It is good to see our young people going the extra mile to help our Military get calls home and also helping the Wounded recycling your old cell phoneWarriors! Please go to their Facebook page listed above and show your support for their worthy cause! These young men and women are all gaining credentials of one type or another in the medical field. Some will be doctors, pharmacists, nurses and many other fields of health. It is young people like this that we can trust with our future in wellness!

Cell Phones For Soldiers (CPFS) is a 501(c)(3) nonprofit organization that provides cost-free communication services to active-duty military members and veterans. The organization was founded in 2004 by Robbie and Brittany Bergquist, then 12 and 13 years old, with only $21. CPFS relies on generous donors for cash contributions and funds raised by the recycling of used cell phones.

If you are part of an organization that would like to learn more about how you can help the Military by having a phone drive, you can visit here. If you have a cell phone that you are no longer using, you can also drop them off at our office at 311 West Trenton Avenue, Morrisville, PA 19067.

For more information on Guardian Angels of Home Health, please visit http://www.guardianangelshomehealth.com.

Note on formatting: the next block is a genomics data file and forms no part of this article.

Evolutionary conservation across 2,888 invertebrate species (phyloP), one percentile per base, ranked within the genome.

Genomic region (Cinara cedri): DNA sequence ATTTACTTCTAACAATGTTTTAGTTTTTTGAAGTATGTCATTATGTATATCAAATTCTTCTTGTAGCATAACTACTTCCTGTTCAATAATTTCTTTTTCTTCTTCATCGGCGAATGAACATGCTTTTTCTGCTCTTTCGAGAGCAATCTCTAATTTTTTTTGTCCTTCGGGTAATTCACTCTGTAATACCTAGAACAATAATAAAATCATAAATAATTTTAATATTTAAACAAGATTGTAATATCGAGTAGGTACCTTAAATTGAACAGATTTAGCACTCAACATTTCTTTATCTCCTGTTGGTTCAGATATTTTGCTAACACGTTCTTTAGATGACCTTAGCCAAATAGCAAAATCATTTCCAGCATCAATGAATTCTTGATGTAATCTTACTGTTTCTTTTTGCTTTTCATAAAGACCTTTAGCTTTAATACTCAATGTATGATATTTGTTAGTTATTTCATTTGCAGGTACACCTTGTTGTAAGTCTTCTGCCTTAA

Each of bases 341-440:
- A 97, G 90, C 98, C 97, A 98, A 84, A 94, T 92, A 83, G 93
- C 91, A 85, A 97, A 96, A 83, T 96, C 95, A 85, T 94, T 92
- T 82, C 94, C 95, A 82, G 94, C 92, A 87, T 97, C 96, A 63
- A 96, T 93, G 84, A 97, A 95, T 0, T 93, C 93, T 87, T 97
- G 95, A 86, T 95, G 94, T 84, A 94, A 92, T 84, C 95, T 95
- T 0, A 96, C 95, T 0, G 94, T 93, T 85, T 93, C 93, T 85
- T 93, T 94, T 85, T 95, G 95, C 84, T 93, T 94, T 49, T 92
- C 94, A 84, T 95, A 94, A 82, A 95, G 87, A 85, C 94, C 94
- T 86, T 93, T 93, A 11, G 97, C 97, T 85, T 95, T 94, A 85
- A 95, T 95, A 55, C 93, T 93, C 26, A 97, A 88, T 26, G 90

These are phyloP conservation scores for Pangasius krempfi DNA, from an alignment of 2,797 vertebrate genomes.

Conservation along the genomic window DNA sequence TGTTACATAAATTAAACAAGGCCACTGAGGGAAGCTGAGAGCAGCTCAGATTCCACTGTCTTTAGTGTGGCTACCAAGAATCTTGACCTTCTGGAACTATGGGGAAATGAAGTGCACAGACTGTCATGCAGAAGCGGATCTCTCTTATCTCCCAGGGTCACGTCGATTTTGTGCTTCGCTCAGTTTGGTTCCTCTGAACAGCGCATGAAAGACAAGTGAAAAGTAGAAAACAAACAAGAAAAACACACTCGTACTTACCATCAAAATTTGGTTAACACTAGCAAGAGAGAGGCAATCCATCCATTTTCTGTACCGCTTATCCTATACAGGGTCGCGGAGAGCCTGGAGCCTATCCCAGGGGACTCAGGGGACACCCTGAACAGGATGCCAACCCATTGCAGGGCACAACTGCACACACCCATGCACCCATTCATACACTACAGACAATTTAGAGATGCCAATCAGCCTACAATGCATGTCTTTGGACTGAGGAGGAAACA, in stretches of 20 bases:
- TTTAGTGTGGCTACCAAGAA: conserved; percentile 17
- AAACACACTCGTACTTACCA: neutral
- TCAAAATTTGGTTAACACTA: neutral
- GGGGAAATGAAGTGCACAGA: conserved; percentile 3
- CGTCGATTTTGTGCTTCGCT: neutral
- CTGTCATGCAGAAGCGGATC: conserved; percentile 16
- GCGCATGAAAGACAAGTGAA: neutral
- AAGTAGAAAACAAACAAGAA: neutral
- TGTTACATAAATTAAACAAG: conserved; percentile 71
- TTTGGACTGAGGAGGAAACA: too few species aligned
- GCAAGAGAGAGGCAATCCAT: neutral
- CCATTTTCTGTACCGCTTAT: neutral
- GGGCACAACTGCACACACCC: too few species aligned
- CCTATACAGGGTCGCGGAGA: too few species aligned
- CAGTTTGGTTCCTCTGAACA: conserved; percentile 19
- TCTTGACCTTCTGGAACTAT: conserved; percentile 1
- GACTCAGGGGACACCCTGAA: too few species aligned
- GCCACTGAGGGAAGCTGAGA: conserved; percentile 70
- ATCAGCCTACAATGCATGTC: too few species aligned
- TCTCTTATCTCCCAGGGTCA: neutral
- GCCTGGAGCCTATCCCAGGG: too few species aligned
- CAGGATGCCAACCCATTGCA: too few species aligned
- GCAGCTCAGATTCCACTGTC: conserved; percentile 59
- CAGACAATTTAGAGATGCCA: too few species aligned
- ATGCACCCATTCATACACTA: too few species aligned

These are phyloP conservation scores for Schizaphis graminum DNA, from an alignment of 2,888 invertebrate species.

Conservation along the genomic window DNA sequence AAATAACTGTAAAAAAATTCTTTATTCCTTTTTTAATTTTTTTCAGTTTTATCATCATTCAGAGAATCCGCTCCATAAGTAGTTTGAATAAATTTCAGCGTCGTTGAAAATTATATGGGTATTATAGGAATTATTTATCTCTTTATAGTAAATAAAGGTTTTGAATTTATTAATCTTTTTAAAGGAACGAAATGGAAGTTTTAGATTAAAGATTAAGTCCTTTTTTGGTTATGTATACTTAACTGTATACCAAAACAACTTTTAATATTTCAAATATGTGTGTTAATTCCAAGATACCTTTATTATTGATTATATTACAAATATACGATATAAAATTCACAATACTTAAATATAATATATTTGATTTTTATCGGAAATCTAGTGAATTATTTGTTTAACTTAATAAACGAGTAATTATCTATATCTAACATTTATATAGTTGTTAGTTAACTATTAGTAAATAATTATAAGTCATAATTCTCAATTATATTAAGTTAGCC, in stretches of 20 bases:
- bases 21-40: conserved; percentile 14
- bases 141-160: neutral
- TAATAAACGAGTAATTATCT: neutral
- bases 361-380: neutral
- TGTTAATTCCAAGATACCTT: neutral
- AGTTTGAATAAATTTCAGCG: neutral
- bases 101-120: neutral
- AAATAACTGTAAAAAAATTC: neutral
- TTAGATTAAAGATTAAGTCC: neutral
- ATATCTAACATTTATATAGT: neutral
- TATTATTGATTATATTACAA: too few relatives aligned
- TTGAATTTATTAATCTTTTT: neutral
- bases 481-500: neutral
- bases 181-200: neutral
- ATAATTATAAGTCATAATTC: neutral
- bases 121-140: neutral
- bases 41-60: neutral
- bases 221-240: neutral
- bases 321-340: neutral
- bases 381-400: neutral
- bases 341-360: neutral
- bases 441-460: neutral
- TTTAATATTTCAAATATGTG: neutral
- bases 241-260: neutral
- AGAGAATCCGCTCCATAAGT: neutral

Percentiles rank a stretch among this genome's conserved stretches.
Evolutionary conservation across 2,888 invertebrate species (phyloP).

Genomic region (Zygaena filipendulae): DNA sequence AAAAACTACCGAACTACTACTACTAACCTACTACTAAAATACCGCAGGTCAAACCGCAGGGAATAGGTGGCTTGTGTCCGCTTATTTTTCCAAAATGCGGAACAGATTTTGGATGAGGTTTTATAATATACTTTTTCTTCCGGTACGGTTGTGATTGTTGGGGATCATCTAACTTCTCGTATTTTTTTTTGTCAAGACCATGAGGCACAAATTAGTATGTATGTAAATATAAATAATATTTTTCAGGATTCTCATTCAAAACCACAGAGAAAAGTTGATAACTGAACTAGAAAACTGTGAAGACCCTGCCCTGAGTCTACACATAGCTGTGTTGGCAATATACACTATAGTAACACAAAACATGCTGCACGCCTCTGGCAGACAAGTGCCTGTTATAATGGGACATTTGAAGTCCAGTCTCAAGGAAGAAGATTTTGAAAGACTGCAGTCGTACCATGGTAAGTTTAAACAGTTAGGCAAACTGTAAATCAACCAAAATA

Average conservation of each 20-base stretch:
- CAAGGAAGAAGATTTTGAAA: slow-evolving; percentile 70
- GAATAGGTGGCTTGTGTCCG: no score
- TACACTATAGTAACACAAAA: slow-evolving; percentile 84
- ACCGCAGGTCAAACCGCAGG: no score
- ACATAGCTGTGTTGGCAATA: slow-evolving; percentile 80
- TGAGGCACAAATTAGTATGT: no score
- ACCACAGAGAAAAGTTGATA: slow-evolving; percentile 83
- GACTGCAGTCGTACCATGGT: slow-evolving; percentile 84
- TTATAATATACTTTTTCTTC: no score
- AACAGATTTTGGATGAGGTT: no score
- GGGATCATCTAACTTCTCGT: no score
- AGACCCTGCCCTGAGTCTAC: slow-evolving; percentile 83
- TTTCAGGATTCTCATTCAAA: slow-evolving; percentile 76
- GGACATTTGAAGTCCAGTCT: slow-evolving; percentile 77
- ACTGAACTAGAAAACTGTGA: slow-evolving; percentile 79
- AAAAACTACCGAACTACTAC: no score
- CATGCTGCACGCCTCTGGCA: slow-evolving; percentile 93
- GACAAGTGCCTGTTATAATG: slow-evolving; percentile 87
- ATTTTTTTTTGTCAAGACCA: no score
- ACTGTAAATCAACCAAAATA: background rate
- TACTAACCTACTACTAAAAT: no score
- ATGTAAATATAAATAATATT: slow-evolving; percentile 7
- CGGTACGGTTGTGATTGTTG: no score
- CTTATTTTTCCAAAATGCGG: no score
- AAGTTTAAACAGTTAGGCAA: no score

December Volunteer Spotlight—Ralph Poznecki, The Mirage Hotel Casino & Resort

Ralph Poznecki lives in Las Vegas and is Public Areas Manager for The Mirage Hotel Casino & Resort. He heads up the enterprise’s Cell Phones For Soldiers cell phone collection for many reasons, not least of which is because he remembers the days he served in the U.S. Air Force.

“I am proud and privileged to have been a pilot and held the rank of captain,” he says. “And I remember long lines in front of payphone booths on various air bases, airmen and officers waiting their turn, in all kinds of weather, hands filled with change to call home. With today’s technology, and the convenience of the cell phone, there’s no need for those long lines. However, it still costs to place those calls. This [Cell Phones For Soldiers’ Minutes That Matter] program can supply prepaid phone cards to help with those expenses. ”

Imagine the potential if every teen in today’s society felt so compelled to help others.

Mr. Poznecki became aware of Cell Phones For Soldiers five years ago when he was accepted for a seat on The Mirage’s Diversity Counsel.